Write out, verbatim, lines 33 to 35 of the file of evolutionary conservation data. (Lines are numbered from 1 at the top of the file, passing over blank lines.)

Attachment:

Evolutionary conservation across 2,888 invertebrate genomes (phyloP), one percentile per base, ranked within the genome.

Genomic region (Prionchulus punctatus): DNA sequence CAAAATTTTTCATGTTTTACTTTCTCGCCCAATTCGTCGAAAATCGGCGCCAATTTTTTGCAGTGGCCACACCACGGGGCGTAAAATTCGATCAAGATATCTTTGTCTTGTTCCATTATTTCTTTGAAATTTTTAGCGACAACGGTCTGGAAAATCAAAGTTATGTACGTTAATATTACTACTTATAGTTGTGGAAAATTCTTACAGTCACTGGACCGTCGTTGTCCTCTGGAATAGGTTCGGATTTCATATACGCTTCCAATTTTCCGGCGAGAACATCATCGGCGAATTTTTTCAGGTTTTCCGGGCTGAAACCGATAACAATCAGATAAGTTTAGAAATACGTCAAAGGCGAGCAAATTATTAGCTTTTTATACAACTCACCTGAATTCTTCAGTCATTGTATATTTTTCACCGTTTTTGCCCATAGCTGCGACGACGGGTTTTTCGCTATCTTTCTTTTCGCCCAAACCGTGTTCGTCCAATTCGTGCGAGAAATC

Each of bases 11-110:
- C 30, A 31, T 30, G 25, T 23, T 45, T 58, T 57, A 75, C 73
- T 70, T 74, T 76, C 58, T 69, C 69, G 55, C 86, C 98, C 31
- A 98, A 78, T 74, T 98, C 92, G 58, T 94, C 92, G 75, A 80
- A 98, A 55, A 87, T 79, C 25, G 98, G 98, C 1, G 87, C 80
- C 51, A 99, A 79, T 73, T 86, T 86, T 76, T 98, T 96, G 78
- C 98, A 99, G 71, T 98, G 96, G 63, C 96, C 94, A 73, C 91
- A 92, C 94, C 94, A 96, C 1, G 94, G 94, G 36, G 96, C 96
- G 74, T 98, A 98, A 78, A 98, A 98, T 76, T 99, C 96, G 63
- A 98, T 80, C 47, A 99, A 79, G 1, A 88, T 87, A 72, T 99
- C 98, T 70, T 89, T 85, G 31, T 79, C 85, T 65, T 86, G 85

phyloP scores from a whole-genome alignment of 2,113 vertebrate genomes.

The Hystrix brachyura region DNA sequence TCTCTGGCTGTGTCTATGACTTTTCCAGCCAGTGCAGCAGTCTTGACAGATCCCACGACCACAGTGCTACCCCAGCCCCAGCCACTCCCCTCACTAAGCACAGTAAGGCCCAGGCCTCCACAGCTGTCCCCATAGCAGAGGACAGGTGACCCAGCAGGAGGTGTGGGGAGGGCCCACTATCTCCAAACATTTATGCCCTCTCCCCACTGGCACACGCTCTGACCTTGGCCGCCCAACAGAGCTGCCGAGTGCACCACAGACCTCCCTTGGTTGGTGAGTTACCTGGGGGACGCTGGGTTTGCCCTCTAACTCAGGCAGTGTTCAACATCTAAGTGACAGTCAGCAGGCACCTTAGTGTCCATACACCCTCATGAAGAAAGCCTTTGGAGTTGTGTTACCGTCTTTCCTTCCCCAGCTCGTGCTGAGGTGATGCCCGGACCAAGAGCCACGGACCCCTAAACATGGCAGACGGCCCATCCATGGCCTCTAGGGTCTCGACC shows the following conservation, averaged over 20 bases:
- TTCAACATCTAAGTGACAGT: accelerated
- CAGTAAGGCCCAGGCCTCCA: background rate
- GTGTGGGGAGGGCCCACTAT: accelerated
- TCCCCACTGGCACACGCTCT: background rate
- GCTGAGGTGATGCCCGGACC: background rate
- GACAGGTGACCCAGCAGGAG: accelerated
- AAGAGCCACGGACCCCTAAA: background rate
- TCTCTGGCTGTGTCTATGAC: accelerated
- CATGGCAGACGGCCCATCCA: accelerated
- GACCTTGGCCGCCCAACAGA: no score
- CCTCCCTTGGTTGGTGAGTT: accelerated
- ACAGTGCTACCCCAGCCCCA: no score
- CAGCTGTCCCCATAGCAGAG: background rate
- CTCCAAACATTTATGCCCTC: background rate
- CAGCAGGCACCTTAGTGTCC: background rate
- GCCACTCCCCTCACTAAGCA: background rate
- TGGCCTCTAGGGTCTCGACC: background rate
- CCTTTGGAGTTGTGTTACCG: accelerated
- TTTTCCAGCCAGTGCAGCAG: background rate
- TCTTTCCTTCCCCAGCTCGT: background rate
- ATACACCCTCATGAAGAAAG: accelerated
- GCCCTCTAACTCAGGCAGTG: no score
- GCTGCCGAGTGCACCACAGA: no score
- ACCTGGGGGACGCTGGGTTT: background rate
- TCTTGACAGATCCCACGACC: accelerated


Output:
- CCTTTGGAGTTGTGTTACCG: accelerated
- TTTTCCAGCCAGTGCAGCAG: background rate
- TCTTTCCTTCCCCAGCTCGT: background rate